They found the pamphlet in the seat next to you, crumpled and bruised, covered in your blood: 5 Signs Your Spouse May Suffer From Depression. I had watched you throw it away months before, after I brought it home. Things became chilly between us after that.
When the officer called to ask if I had seen you recently, I lied. I told him that the last time I had seen you was at the divorce hearing, when you threatened to take me for all that I was worth. The officer said he had to verify who was at fault for insurance purposes.
Six months before that, you began to blame possession. You led me down a rabbit hole of ghosts. There were gardens overturned with the husks of my tulips, and walls with strange noises that could not have been our pipes. The cabinets flew open like it was time for spring cleaning, but in the dead of winter.
The last time I saw you, you were silver-gray. Your eyes were sullen. You stood outside the kitchen window. You had already moved out, but our daughter and I chose to stay in the house where you said we were not the only inhabitants. When I saw you, you were encircled by a crown of broken glass, the shards exploded in slow motion, pushed back by invisible forces.
The next day, this morning, you crashed my hand-me-down sedan into the bay windows while we were out of the house for the day, our daughter at school and I at the hospital where I worked. When the officer called, he said we were lucky it was only property damage.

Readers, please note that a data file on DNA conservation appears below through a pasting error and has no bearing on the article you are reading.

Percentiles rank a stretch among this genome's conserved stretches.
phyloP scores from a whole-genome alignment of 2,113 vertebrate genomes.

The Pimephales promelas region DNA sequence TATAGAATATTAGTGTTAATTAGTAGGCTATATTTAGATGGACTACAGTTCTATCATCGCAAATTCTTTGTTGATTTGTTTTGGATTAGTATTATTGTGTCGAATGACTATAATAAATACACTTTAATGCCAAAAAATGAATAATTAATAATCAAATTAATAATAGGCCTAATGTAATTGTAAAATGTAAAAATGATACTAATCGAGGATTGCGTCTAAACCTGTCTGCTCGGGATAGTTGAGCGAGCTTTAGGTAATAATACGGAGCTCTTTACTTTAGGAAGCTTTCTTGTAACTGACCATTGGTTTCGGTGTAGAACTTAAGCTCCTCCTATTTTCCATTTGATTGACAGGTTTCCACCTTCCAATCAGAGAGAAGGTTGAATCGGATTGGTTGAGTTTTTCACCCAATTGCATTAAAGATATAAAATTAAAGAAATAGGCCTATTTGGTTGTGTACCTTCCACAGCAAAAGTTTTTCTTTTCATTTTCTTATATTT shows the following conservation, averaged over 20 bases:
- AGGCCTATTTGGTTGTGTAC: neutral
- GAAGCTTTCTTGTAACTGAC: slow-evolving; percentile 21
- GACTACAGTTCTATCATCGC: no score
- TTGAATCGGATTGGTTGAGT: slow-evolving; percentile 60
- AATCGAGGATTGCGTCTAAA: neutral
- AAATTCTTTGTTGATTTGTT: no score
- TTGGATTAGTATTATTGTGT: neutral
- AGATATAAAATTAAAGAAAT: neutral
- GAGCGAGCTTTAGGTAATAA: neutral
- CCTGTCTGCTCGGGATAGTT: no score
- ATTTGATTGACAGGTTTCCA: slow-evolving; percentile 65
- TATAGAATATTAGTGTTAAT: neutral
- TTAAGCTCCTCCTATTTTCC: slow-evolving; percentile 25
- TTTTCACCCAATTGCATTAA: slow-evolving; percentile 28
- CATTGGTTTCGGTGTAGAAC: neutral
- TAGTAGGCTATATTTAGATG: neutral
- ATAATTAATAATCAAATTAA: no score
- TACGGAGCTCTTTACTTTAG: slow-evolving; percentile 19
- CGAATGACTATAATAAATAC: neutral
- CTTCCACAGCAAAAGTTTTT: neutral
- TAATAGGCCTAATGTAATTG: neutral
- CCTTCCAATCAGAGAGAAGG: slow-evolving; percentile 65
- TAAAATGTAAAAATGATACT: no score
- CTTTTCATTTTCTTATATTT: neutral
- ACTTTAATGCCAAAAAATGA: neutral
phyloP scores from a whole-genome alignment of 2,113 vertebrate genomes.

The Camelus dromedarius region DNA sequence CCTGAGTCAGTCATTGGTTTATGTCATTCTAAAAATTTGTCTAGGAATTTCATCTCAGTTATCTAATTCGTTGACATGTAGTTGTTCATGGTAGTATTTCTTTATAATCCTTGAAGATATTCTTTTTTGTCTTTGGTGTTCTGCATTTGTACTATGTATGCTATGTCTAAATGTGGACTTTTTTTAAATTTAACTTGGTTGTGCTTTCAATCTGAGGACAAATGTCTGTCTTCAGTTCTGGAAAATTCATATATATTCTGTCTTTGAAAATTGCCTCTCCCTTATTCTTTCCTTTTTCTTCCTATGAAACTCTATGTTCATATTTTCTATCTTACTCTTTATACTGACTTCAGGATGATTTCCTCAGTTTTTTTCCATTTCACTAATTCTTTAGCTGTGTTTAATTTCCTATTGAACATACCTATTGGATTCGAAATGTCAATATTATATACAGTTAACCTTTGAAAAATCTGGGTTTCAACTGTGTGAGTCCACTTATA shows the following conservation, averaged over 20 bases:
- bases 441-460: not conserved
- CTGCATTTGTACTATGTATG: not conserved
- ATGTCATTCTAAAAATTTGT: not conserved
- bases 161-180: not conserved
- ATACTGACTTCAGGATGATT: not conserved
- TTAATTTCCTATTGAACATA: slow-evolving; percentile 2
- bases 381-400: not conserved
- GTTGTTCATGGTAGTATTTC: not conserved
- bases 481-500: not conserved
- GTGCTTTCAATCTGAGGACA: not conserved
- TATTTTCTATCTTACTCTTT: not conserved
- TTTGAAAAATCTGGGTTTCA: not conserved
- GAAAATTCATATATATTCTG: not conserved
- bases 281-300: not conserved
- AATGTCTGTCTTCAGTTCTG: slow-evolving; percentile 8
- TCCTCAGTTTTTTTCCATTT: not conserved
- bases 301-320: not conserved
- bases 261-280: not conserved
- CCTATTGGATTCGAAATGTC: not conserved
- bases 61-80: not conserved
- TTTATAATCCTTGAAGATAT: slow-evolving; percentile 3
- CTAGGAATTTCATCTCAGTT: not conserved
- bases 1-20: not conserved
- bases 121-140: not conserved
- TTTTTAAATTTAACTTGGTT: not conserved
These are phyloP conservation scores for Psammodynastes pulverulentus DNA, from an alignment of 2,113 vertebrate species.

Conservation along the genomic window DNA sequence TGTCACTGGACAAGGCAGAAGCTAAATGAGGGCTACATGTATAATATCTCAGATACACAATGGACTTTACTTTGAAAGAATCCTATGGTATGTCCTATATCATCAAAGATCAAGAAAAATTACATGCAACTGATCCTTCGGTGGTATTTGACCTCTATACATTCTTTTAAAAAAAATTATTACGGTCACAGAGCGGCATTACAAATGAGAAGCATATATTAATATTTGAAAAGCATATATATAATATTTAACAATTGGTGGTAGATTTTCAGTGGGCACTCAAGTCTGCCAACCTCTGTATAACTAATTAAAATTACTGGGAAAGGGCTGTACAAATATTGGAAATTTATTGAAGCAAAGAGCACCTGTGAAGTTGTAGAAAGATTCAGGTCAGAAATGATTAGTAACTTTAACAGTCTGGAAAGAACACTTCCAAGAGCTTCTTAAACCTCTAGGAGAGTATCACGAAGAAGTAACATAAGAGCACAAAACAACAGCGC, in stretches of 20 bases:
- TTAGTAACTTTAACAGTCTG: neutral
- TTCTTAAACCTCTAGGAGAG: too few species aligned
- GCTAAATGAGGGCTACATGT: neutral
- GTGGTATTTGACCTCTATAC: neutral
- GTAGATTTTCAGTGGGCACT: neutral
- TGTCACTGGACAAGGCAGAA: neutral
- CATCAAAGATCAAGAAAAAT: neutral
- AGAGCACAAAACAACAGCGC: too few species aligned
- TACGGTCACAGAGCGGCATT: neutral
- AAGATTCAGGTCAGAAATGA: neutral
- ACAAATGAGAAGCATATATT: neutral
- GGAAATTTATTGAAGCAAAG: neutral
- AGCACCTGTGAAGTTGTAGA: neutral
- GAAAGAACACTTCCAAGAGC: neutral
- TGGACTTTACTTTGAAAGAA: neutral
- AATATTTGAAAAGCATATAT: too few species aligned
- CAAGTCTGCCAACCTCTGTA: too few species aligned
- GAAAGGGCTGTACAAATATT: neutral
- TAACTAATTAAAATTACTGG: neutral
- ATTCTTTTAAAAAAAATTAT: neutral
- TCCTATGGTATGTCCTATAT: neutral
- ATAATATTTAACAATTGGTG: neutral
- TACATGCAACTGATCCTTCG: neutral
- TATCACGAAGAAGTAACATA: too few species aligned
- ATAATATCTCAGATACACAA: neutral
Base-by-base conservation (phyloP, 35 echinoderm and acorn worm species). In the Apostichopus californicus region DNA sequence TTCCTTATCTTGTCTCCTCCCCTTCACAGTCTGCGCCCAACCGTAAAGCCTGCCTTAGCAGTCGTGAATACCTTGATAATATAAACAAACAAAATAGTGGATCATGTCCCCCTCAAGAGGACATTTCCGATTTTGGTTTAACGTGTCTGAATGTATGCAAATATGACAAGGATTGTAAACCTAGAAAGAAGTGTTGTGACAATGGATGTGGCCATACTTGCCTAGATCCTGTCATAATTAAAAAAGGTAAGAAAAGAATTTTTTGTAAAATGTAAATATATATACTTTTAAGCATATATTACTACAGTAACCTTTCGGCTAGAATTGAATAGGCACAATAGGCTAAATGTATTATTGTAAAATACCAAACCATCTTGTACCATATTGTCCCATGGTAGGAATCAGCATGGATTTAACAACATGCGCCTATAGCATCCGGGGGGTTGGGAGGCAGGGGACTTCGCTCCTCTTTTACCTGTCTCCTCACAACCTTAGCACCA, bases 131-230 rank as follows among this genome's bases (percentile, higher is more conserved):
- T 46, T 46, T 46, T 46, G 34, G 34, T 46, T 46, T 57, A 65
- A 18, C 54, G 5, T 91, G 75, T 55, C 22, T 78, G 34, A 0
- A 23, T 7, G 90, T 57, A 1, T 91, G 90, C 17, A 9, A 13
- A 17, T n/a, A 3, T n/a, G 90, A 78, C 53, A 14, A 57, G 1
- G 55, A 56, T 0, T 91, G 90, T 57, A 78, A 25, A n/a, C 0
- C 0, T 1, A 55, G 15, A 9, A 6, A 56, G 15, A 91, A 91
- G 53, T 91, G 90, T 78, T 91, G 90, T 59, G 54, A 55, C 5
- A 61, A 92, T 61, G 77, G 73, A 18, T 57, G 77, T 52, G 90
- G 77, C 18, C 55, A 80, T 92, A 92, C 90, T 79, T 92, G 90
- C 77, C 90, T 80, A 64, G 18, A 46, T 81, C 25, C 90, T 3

Six months ago, the medium came to our house. You had begged me to consider one. As she let herself into our sunken living room, she handed me another pamphlet: 5 Signs Your House May Suffer From Possession. She told me not to fret. Possession was not a referendum on my character. It happened all the time to perfectly well-meaning people who did not understand history and the signs to watch out for when buying a home. She examined my house like she was an art dealer, looking for signs where I knew she’d find none.
A week after you died, she phoned to tell me not that our house had been built on top of an Indian burial ground, but that there was nothing she could do to stop the evil that lived here. It was not something supernatural, as I suddenly wished it was. It was not a call coming from inside the house.
It was us.Meredith Smith’s fiction, poetry, and editorial work has appeared in lit mags, horror podcasts, science fiction blogs, music zines, and more. A recovering zinester and small press owner in Seattle, Washington, Meredith is currently working on her debut horror novel.